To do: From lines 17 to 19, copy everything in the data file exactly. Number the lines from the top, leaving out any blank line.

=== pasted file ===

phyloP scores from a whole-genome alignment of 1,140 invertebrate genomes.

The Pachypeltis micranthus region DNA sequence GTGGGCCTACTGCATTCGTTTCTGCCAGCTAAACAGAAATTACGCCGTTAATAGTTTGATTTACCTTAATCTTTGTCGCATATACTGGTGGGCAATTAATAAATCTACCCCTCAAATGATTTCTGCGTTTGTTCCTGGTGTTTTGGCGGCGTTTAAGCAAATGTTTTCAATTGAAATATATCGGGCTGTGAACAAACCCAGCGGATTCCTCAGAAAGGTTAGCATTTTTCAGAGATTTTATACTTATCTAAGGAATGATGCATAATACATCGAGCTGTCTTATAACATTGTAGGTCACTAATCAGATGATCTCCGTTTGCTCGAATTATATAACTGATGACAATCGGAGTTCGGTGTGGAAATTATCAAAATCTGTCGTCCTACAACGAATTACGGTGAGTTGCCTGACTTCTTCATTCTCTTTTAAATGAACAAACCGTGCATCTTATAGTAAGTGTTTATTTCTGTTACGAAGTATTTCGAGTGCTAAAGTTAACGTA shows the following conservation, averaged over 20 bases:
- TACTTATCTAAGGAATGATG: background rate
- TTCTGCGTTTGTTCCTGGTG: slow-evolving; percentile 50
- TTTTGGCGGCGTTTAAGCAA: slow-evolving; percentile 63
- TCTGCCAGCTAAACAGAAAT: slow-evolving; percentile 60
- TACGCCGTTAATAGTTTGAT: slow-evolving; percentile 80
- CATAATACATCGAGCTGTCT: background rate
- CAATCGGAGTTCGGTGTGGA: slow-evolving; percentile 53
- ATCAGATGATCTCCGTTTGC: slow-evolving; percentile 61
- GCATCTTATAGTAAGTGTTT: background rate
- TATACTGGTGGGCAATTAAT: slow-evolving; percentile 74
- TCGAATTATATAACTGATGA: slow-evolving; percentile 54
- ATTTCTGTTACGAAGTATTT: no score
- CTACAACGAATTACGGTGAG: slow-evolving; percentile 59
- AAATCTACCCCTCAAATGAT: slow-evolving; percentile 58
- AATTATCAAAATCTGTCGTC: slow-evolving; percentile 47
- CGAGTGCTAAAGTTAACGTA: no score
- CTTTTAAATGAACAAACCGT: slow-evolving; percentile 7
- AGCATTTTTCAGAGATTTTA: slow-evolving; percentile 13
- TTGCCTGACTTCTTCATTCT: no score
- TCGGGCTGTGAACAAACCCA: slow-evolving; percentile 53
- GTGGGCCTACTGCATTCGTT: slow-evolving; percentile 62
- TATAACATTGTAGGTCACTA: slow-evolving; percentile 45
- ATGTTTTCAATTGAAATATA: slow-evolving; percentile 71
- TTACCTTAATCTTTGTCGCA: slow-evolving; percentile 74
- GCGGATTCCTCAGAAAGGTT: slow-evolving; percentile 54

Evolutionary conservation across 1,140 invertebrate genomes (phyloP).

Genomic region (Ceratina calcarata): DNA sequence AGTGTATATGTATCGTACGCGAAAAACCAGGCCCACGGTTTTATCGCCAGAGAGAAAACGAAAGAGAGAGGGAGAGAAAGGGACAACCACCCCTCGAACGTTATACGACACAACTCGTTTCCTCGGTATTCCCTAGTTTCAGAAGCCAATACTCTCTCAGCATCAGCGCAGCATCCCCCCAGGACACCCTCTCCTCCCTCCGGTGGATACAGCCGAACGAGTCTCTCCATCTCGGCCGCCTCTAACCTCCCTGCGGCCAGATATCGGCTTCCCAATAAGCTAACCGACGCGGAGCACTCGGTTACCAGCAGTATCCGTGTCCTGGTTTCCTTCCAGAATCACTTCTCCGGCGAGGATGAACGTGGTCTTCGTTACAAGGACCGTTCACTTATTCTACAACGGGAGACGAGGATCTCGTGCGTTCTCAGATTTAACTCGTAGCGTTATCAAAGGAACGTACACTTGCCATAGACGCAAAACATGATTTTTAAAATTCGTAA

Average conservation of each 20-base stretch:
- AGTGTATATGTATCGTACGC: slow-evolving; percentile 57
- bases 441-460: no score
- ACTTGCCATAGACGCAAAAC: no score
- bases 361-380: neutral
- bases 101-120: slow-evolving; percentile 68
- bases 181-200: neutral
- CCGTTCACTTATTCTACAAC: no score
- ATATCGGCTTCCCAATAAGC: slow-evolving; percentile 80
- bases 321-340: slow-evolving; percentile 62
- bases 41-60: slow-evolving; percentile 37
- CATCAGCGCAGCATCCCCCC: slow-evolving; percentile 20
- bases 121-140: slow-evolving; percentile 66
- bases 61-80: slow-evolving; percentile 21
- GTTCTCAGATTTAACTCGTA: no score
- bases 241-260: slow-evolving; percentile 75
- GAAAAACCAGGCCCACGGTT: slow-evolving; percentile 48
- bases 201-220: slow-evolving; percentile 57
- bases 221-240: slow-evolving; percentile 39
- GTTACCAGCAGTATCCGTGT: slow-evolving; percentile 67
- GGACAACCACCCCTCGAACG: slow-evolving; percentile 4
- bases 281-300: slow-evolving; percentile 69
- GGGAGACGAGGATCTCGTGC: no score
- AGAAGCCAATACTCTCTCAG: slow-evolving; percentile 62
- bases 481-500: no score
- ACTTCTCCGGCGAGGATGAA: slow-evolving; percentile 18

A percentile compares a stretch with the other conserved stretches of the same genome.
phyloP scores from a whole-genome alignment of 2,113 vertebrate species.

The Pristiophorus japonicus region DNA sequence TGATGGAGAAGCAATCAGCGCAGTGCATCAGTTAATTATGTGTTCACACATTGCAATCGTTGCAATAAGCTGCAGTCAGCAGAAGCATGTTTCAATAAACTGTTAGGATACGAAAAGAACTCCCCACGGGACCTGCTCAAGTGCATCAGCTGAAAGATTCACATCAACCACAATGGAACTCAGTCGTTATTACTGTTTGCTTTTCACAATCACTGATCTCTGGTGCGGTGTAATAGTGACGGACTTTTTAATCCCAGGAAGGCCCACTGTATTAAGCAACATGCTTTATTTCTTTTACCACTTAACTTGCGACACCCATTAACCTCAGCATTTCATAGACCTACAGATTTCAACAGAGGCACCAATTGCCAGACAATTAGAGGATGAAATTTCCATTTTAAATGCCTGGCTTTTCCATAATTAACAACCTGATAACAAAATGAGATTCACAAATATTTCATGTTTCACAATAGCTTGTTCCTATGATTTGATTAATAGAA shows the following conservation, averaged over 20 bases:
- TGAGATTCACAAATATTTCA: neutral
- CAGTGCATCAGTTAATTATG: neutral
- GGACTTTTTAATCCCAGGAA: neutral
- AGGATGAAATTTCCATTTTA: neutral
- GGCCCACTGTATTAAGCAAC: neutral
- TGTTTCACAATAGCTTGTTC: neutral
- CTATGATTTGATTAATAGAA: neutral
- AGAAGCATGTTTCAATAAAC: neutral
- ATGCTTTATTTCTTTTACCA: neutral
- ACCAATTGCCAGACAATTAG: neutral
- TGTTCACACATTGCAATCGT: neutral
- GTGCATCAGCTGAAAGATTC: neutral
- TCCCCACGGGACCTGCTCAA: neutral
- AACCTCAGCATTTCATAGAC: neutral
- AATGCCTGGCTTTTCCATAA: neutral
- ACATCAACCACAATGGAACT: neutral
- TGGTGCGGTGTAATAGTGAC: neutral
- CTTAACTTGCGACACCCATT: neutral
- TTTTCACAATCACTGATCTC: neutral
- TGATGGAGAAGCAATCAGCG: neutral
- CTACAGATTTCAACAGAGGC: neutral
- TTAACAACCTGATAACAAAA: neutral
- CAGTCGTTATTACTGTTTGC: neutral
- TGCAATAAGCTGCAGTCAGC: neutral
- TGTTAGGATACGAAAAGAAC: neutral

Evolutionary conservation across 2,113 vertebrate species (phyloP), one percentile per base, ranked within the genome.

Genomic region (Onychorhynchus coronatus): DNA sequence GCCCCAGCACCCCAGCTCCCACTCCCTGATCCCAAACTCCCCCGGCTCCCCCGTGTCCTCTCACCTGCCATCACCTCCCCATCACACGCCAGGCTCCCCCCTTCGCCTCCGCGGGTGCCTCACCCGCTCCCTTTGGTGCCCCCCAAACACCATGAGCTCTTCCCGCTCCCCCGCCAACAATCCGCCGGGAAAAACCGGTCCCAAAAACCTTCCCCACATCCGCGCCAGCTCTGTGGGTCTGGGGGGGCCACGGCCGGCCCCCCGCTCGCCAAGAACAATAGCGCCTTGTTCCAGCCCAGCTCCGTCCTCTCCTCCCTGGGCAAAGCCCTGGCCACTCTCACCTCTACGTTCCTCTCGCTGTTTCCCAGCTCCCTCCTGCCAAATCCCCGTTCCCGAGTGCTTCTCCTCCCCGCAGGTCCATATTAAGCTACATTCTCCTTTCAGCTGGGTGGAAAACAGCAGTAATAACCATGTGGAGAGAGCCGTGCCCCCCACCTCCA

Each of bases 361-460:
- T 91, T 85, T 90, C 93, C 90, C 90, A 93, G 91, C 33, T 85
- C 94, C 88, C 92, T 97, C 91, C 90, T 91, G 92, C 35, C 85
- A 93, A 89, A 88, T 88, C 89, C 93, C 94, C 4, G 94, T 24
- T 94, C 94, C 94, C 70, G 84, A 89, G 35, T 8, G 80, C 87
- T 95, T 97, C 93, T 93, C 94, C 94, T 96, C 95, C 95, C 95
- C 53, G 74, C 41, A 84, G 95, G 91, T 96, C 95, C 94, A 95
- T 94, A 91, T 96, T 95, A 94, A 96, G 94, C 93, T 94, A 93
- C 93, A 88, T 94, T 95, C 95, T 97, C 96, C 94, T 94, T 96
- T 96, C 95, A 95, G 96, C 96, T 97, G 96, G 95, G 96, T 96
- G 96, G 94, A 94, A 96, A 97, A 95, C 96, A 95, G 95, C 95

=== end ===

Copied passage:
- AATTATCAAAATCTGTCGTC: slow-evolving; percentile 47
- CGAGTGCTAAAGTTAACGTA: no score
- CTTTTAAATGAACAAACCGT: slow-evolving; percentile 7